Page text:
The medieval musicians improvise, which means adding and changing musical materials as he or she performed a piece. The kind of instrument or voice to be used, the pitches in the melody, the kind of accompaniment might vary from one time to the next and so do the tempo, the volume, and the rhythm. The music ranges from the sacred to the wicked and from a solo with a single melody sung alone to the richly voices of several working all together. The church, the court, the university, the town, and the tavern have all contributed evidently to music. The most serious music, both sacred and secular, was song, involving words as an important part. .
Medieval instruments included bagpipes, lute, hurdy-gurdy, harps, and many more. .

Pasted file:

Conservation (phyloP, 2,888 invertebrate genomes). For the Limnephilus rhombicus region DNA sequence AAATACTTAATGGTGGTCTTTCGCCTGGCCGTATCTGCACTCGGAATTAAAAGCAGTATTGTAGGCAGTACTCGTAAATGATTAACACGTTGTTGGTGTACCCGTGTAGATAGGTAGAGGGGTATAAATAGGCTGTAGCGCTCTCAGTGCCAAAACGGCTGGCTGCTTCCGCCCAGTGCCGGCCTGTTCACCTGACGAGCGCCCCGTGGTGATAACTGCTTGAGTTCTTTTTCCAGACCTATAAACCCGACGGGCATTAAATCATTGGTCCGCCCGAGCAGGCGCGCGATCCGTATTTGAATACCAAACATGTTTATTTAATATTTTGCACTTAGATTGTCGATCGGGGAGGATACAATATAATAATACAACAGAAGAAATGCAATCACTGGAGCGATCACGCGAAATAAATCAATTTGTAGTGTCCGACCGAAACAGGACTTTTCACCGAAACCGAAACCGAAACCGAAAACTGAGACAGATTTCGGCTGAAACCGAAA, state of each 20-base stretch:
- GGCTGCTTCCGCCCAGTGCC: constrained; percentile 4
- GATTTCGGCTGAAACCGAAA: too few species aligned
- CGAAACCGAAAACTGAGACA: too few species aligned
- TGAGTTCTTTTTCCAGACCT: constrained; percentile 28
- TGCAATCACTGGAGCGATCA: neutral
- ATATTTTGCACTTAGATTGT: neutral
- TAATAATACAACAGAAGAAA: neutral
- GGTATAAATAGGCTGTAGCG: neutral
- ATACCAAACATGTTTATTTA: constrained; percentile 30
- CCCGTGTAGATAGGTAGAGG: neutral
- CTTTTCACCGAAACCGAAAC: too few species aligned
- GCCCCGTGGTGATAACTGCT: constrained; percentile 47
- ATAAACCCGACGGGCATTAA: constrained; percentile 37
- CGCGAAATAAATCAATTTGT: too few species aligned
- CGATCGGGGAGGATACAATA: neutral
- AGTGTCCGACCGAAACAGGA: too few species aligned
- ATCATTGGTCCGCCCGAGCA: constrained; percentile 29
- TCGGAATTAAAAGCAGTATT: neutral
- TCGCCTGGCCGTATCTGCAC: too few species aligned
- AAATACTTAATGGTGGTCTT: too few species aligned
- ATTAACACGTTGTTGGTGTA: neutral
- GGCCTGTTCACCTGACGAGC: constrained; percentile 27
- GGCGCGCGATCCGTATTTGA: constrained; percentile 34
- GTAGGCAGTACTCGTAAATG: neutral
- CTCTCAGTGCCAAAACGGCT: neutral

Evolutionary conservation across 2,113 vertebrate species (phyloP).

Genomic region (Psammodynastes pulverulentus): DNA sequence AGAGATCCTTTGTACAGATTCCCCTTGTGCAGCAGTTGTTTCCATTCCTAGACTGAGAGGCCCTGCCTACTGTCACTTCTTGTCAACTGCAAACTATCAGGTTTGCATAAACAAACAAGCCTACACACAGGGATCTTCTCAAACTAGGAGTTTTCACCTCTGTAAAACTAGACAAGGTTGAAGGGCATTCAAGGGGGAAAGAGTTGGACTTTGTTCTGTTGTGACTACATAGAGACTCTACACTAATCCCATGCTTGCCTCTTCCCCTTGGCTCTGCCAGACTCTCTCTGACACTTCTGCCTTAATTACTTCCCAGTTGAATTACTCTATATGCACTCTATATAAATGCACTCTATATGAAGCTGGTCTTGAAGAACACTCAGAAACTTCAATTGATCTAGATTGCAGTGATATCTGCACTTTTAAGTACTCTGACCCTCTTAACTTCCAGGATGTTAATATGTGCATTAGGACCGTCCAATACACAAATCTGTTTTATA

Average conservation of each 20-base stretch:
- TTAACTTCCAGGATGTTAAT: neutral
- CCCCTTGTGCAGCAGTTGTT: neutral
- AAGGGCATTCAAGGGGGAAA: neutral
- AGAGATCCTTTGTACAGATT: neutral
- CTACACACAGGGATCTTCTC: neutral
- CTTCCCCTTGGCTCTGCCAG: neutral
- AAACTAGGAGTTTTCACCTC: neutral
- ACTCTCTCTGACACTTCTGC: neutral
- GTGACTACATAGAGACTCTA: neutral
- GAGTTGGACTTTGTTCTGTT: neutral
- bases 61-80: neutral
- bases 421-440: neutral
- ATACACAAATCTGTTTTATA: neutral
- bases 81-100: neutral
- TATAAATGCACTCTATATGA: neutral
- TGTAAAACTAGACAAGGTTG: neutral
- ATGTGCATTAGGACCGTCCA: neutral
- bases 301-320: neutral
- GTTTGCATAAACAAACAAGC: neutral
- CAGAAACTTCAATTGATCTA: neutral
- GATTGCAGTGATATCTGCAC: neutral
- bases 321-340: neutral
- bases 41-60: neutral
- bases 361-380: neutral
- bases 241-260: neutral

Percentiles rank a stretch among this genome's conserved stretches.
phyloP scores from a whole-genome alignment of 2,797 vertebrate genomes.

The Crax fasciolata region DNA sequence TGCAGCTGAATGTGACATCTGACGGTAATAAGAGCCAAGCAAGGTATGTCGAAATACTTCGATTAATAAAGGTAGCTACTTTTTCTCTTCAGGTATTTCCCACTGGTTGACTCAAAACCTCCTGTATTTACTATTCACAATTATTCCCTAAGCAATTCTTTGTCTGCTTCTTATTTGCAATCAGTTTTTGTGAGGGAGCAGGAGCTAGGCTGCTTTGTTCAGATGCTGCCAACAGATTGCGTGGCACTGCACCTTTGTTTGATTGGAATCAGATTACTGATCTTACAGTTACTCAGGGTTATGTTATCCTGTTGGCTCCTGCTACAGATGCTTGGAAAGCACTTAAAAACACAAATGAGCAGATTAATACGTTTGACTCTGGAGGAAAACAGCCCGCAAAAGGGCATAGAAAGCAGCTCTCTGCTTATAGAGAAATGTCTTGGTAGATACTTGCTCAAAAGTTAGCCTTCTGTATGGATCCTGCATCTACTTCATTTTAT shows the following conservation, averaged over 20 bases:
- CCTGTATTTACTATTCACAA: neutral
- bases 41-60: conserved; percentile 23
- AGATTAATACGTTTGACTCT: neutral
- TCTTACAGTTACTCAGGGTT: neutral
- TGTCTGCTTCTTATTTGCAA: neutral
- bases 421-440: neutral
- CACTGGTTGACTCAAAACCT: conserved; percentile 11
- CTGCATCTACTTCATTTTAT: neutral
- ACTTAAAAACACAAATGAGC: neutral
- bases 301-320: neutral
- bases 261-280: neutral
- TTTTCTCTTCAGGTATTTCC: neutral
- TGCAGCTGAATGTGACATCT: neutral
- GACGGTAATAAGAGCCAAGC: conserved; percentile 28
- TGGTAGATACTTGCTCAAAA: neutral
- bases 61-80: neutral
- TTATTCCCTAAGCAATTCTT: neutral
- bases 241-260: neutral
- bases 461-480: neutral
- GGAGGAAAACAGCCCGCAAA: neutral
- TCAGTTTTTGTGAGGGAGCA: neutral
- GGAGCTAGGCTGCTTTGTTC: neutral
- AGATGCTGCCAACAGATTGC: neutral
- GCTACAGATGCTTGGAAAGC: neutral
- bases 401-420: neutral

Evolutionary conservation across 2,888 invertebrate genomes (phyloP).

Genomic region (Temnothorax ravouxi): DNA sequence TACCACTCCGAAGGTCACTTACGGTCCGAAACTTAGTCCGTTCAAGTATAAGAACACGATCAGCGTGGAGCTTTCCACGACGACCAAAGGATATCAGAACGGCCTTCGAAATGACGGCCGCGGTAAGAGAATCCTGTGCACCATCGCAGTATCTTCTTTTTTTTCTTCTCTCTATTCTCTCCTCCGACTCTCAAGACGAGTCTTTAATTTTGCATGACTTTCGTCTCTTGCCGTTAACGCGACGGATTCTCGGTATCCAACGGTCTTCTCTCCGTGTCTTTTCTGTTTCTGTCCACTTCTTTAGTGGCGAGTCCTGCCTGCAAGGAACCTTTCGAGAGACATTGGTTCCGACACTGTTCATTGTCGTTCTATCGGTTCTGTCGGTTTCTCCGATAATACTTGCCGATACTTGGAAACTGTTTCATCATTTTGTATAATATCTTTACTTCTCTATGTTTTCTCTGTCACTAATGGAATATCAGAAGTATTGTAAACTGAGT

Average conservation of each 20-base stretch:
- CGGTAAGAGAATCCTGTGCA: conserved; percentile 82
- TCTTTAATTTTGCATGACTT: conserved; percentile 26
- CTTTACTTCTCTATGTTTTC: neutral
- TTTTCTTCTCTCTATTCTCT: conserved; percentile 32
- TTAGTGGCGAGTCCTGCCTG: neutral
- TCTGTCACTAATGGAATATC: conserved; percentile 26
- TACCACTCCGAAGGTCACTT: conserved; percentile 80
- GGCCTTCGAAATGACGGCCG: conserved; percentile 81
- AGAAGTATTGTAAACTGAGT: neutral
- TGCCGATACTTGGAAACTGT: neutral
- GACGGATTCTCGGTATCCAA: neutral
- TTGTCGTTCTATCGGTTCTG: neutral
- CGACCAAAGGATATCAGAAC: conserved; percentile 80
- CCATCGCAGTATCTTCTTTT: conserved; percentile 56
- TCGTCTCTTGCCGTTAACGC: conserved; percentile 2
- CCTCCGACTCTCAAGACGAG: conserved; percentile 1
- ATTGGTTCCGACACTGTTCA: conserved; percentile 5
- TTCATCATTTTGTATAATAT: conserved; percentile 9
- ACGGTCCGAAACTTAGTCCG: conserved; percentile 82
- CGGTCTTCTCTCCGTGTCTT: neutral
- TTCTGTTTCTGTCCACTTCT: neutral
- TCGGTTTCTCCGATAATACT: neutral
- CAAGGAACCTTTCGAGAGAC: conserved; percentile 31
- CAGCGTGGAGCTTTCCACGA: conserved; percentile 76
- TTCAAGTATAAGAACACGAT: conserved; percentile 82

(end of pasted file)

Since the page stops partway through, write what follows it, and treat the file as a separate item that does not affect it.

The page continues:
The bagpipe was heard and appreciated by all levels of society. Bagpipes have always been made in many shapes and sizes, and have been played throughout Europe. They have been used in solo dances and monophonic music. .
The lute held the highest respect of all musical instruments. They were used in for voice and other soft instruments. The lute goes out of tune easily.
The hurdy-gurdy is the first stringed instrument. There is a wheel cranked by a handle. The outer rim of the wooden wheel is coated with resin. When the crank is spun, the wheel turns and the gut strings vibrate. The bagpipe and the hurdy-gurdy both use drones. .
These are just a few of the many medieval instruments. .
Fashion differed from country to country, but certain fashion trends became widespread across Europe. The puff sleeve started in France in the 1550s, and in the 1560s, most women wore them. The dresses noblewomen wore stressed luxury and wealth. A lot of money was put into clothing. Women often had pearls and jewels sewn onto their dresses to show how rich they were. They wore loose gowns that was made with ample skirts reaching well on to the ground, and it was gathered in at the waist by a belt of wool, cloth, silk, or cloth of gold web.